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The Believe in Fire Safety campaign is launching to ask Oregonians to help prevent wildfires.

COURTESY PHOTO: OFFICE OF THE OREGON STATE FIRE MARSHAL - A poster from the state fire marshal's new campaign featuring Bigfoot will be released in June., Portland Tribune - News The big Northwest guy appears in June on state posters and in a social media campaign encouraging people to avoid starting fires. Bigfoot says only you can stomp out wildfiresThe Oregon Office of State Fire Marshal's Bigfoot: Believe in Fire Safety campaign is returning for the 2020 wildfire season, asking Oregonians to protect their communities by preventing wildfires.

"This really comes down to protecting communities and preventing wildfires," says State Fire Marshal Jim Walker, of the OSFM's Bigfoot campaign. "Wildfire prevention begins with all of us. Together we can make a positive impact. Since most wildfires are started by people, please do your part to prevent them."

In response to the challenges of recent wildfire seasons, the OSFM enlisted Pacific Northwest icon Bigfoot, friend in fire prevention, to inspire the public to take action and reduce risks of human-caused wildfires.

The campaign first launched in spring 2019. From the start, Bigfoot served as an iconic messenger to encourage Oregonians and visitors to protect our communities and homes from human-caused wildfires.

OSFM's Fire Prevention Coordinator Stephanie Stafford made the connection that wildfires occur where Bigfoot "lives," which created the opportunity to promote awareness around fire prevention in the wildland urban interface, or WUI. Data show the most costly fires in recent years nationally all occurred on WUI lands.

Wildfire threats to Oregon's communities have led to longer and costlier fire seasons for state and local agencies. The wildfire problem also has captured the attention of Oregonians, according to the state fire marshal's office. Statewide they see the effects of fires on forests, as well as on homes in the wildland urban interface.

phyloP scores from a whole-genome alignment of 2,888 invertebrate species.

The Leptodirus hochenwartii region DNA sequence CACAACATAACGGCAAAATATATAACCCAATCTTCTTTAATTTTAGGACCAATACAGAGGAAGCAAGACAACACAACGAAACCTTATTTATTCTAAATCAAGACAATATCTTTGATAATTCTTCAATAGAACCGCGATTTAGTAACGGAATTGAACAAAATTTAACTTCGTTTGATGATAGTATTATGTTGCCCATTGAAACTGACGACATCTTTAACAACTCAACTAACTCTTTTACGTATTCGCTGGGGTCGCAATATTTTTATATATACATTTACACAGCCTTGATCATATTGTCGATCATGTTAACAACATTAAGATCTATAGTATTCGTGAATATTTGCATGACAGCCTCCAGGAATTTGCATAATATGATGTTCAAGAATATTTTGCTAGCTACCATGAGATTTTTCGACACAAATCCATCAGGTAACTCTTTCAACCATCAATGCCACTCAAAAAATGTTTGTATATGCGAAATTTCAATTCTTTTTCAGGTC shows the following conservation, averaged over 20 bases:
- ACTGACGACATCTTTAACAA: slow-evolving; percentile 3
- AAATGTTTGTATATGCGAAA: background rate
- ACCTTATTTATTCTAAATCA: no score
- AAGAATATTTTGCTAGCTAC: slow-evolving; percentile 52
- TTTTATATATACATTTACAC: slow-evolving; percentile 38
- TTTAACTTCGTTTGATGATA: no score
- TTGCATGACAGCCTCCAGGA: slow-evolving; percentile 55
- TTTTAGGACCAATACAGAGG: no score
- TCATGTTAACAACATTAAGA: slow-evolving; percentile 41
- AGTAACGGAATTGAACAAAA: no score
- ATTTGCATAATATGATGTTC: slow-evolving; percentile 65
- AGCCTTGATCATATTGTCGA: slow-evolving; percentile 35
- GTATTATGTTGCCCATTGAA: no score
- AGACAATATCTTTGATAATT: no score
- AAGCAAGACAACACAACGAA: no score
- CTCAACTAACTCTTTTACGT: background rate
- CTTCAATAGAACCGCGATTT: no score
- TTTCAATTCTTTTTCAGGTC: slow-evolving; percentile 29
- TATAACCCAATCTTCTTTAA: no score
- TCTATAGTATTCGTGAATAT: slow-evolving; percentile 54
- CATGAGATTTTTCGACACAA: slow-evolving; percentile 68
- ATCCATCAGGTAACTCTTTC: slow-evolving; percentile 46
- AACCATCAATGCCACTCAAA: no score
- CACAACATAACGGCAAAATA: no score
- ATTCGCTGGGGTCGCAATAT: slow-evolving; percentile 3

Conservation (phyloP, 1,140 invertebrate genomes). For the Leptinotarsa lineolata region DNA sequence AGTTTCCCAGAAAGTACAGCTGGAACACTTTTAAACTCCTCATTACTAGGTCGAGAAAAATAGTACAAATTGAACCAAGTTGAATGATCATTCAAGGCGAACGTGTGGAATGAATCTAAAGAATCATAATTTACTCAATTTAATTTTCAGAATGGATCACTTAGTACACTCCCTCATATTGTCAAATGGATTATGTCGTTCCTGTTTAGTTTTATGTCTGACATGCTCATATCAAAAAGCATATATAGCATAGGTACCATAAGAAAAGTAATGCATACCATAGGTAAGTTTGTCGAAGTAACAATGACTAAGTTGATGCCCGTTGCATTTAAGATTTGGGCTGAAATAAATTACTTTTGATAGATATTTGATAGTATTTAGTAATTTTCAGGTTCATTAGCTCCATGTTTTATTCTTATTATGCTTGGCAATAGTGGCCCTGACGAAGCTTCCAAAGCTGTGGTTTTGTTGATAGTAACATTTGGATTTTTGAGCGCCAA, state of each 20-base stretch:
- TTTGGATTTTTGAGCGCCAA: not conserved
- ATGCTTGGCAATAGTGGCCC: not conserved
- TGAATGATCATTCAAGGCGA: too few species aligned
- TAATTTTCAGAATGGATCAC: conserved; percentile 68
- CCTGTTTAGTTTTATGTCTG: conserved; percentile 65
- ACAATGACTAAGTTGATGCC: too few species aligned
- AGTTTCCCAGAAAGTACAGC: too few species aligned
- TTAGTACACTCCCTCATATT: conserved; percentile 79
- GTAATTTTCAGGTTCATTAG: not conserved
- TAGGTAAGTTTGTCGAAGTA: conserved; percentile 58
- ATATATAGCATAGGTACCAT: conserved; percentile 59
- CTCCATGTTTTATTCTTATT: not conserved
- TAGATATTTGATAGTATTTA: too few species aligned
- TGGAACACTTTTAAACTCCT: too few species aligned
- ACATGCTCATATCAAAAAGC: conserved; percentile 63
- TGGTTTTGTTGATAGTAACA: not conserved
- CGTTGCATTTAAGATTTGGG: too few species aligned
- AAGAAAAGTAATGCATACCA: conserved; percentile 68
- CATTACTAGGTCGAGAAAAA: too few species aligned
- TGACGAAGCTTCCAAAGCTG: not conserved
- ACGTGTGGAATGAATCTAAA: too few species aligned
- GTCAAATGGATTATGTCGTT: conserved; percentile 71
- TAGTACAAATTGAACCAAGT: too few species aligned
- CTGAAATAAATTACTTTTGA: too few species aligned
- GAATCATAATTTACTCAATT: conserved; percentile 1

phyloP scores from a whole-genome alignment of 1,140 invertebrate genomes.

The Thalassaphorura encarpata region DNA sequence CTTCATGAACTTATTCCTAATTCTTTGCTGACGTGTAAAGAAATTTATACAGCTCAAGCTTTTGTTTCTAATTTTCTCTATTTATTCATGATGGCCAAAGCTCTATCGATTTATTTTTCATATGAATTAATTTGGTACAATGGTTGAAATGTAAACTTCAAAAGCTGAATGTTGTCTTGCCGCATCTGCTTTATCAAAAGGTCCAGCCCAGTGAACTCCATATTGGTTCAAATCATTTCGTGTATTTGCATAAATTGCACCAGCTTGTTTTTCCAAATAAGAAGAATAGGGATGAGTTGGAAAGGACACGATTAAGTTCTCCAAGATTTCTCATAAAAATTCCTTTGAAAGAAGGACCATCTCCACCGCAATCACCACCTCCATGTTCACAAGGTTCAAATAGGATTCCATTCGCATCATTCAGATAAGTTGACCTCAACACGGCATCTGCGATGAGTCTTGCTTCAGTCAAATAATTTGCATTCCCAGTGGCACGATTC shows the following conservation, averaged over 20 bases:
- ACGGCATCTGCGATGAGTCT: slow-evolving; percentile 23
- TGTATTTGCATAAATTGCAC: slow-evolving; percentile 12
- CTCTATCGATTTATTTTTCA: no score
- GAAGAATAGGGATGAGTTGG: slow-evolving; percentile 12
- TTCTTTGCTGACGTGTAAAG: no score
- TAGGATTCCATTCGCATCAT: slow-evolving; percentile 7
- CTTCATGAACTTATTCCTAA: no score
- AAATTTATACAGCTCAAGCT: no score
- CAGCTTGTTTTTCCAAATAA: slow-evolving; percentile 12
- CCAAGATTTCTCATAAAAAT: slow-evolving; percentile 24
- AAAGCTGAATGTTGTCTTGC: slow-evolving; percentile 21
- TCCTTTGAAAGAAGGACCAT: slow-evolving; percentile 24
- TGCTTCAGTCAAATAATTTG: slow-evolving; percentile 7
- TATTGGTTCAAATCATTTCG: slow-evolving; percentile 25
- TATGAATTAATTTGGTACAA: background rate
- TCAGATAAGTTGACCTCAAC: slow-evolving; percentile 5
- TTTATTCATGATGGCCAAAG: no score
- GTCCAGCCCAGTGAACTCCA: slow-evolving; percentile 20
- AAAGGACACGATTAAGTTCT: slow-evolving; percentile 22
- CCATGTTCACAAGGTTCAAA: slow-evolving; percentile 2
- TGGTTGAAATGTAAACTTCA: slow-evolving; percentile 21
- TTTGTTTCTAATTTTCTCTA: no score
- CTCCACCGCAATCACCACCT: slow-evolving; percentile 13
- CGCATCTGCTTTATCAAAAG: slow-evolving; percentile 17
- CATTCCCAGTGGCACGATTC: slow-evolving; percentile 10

In the past two years, data collected in Oregon for the National Fire Incident Reporting System show there were 14,971 outdoor fires with 554,196 acres burned. Most of these outdoor fires were caused by unintentional human ignition rather than natural sources such as lightning.

The OSFM will be working with its more than 300 Oregon fire service partners to help share Bigfoot-themed education and branding materials that encourage Oregonians to "believe in fire safety," around their homes and when recreating around their communities and in the outdoors.

The Oregon fire service plays an important role in providing critical first response for initial suppression of many wildfires that begin in their jurisdictions and can often spread to public lands, the OFSM said.

In 2019, fire agencies helped Bigfoot reach residents statewide, and the OSFM will be providing Bigfoot materials for agencies to share and motivate their residents to prevent wildfires.

Bigfoot's message for 2020 can be shared with the hashtag #BelieveInFireSafety.

To learn more about wildfire prevention and preparedness, or to find and download your favorite Bigfoot image and spread the word, visit oregon.gov/osp/programs/sfm/Pages/Wildland-Urban-Interface.aspx#believe. You can also follow the OSFM and Bigfoot on the OSFM Facebook and Twitter pages.


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